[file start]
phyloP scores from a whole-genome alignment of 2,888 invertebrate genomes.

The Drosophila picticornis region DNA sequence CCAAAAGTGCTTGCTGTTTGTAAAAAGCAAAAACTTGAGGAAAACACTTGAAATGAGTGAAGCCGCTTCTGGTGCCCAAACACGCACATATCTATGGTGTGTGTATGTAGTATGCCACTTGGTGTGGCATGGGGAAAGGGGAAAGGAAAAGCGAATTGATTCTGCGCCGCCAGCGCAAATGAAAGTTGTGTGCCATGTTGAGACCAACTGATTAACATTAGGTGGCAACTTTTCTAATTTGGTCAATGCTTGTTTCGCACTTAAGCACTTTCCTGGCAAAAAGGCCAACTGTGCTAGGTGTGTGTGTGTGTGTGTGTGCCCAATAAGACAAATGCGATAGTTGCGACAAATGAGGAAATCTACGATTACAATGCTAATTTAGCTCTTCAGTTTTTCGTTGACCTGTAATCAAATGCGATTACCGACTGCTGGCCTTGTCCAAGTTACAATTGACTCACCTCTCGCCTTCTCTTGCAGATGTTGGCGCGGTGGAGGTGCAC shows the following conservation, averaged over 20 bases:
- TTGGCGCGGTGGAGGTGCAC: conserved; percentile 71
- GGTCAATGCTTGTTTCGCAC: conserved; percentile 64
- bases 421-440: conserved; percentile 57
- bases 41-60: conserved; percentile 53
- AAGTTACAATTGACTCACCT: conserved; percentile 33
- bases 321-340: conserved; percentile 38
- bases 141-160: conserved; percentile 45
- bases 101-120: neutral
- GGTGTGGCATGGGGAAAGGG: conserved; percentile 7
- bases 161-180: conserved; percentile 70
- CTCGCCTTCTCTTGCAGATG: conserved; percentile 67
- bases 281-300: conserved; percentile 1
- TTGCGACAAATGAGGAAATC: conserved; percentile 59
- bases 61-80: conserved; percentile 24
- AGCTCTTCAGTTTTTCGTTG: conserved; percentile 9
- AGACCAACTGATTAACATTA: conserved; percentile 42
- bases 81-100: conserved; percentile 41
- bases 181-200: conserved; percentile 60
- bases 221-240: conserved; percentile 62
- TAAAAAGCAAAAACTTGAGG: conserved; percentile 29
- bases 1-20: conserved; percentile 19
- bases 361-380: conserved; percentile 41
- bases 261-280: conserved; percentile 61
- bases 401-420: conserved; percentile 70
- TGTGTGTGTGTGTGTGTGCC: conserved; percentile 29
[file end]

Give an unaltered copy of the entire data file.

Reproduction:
phyloP scores from a whole-genome alignment of 2,888 invertebrate genomes.

The Drosophila picticornis region DNA sequence CCAAAAGTGCTTGCTGTTTGTAAAAAGCAAAAACTTGAGGAAAACACTTGAAATGAGTGAAGCCGCTTCTGGTGCCCAAACACGCACATATCTATGGTGTGTGTATGTAGTATGCCACTTGGTGTGGCATGGGGAAAGGGGAAAGGAAAAGCGAATTGATTCTGCGCCGCCAGCGCAAATGAAAGTTGTGTGCCATGTTGAGACCAACTGATTAACATTAGGTGGCAACTTTTCTAATTTGGTCAATGCTTGTTTCGCACTTAAGCACTTTCCTGGCAAAAAGGCCAACTGTGCTAGGTGTGTGTGTGTGTGTGTGTGCCCAATAAGACAAATGCGATAGTTGCGACAAATGAGGAAATCTACGATTACAATGCTAATTTAGCTCTTCAGTTTTTCGTTGACCTGTAATCAAATGCGATTACCGACTGCTGGCCTTGTCCAAGTTACAATTGACTCACCTCTCGCCTTCTCTTGCAGATGTTGGCGCGGTGGAGGTGCAC shows the following conservation, averaged over 20 bases:
- TTGGCGCGGTGGAGGTGCAC: conserved; percentile 71
- GGTCAATGCTTGTTTCGCAC: conserved; percentile 64
- bases 421-440: conserved; percentile 57
- bases 41-60: conserved; percentile 53
- AAGTTACAATTGACTCACCT: conserved; percentile 33
- bases 321-340: conserved; percentile 38
- bases 141-160: conserved; percentile 45
- bases 101-120: neutral
- GGTGTGGCATGGGGAAAGGG: conserved; percentile 7
- bases 161-180: conserved; percentile 70
- CTCGCCTTCTCTTGCAGATG: conserved; percentile 67
- bases 281-300: conserved; percentile 1
- TTGCGACAAATGAGGAAATC: conserved; percentile 59
- bases 61-80: conserved; percentile 24
- AGCTCTTCAGTTTTTCGTTG: conserved; percentile 9
- AGACCAACTGATTAACATTA: conserved; percentile 42
- bases 81-100: conserved; percentile 41
- bases 181-200: conserved; percentile 60
- bases 221-240: conserved; percentile 62
- TAAAAAGCAAAAACTTGAGG: conserved; percentile 29
- bases 1-20: conserved; percentile 19
- bases 361-380: conserved; percentile 41
- bases 261-280: conserved; percentile 61
- bases 401-420: conserved; percentile 70
- TGTGTGTGTGTGTGTGTGCC: conserved; percentile 29